woman with hat in the sun

Preventing Oral Sun Damage

Here comes the sun. If you’ve stepped outside of your Melbourne, Florida home this week you may have noticed that spring has fully retreated. Summer is here and the sun is starting to shine even brighter than before. As we make sure our air conditioners are in full working order, it’s also important to understand the risk we take with our oral health every time we step outside. Our lips are under constant attack from UV rays, and most people don’t understand how vulnerable this tissue is on a daily basis. This type of oral cancer is no less risky than any other variation of oral cancer, so it’s important to protect your lips every single day.

How The Sun Damages Your Skin

The sun sends many different wavelengths of light to the earth, most do not cause any harm to human skin at all. However, UVA and UVB rays have been proven to cause skin damage. Skin damage comes in many forms. It can manifest as a sunburn, wrinkles, and most alarmingly as cancer. When skin is exposed to UVA and UVB light, the DNA of our skin becomes damaged. This damage often leads to several forms of cancer.


UVA is the most prevalent ultraviolet ray that makes its way to the earth’s surface. It is widely accepted by skin cancer researchers and scientists as being the UV ray that is responsible for tans, wrinkles, and ageing the skin. The compounded effect of this damage over a lifetime can mutate the skin cells enough that cancer can develop.


UVB rays are much less prevalent than UVA rays in our atmosphere, however they are exponentially more dangerous. This type of light sends intense waves at the outermost layers of skin and is the cause of sunburns and is key in the development of skin cancer. UVB rays are the harshest between 10 am and 4 pm in the United States on average. However, living in Florida – the Sunshine State – certainly means we are exposed to these rays for longer than much of the country. Thankfully the National Weather Service publishes a UV index report every day to inform US citizens of the levels of UV rays at any time of day in any corner of the country. This can help to inform your decision of being out in the sun, and what protective measures to take.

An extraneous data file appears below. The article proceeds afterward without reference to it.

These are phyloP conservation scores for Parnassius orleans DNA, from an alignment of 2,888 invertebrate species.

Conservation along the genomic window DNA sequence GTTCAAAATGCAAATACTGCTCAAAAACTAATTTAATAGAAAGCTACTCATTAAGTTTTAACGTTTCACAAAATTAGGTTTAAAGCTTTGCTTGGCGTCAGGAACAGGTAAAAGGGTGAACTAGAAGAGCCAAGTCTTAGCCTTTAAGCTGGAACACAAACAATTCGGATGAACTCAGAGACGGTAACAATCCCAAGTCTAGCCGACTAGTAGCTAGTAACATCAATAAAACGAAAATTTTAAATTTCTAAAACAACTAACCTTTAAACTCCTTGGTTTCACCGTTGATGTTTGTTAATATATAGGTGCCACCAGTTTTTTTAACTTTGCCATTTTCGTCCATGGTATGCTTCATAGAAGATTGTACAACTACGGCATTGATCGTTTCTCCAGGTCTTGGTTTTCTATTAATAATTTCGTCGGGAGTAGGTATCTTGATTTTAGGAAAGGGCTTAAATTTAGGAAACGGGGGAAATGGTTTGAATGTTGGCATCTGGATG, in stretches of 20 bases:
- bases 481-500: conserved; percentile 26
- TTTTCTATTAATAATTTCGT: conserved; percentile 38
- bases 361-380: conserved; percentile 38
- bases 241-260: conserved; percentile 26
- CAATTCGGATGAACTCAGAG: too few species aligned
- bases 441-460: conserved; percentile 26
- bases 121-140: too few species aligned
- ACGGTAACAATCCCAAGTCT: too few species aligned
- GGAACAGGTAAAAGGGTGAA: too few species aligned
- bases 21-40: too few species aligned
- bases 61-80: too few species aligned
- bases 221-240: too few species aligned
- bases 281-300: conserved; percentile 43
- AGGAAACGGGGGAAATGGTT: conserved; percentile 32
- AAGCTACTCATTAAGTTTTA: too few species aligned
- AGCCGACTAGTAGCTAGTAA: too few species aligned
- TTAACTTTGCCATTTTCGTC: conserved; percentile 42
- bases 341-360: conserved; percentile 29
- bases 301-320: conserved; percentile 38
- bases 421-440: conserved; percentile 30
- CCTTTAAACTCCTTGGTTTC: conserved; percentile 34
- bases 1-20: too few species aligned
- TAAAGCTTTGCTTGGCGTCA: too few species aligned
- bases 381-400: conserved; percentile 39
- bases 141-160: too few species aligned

Protecting Your Lips

Many people overlook their lips when they think about oral health, and many people overlook their lips when they are applying sunscreen. These two factors combined can spell trouble for this sensitive tissue. It is extremely important to protect your lips from sun damage. There are many ways you can do this. First, staying out of the sun during peak UV hours will significantly decrease your susceptibility to skin damage. Wearing hats and staying in the shade can also protect your lips from direct UVB and UVA damage. You can also be sure to apply lip balm with an SPF added. SPF acts as a physical barrier that prevents UVA and UVB rays from penetrating your epidermis and causing damage.

Your lips are an important part of your oral health whether you realize it or not. You can do your best to prevent this type of oral cancer this summer by protecting your lips from UVA and UVB rays. If you notice any discoloration, lumps, lesions or pain in your lips that last longer than six weeks, make sure to make an appointment with your Melbourne, Florida dentist as soon as possible. Dr. Brazdo is practiced in screening for oral cancer and will be able to assess your condition and help to determine if oral cancer has developed.

If you have any questions about oral cancer and how to protect your lips this summer, don’t hesitate to ask your Melbourne, Florida dentist. We love to see our patients happy and healthy. Enjoy the sunshine and remember to wear sunscreen – especially on your lips!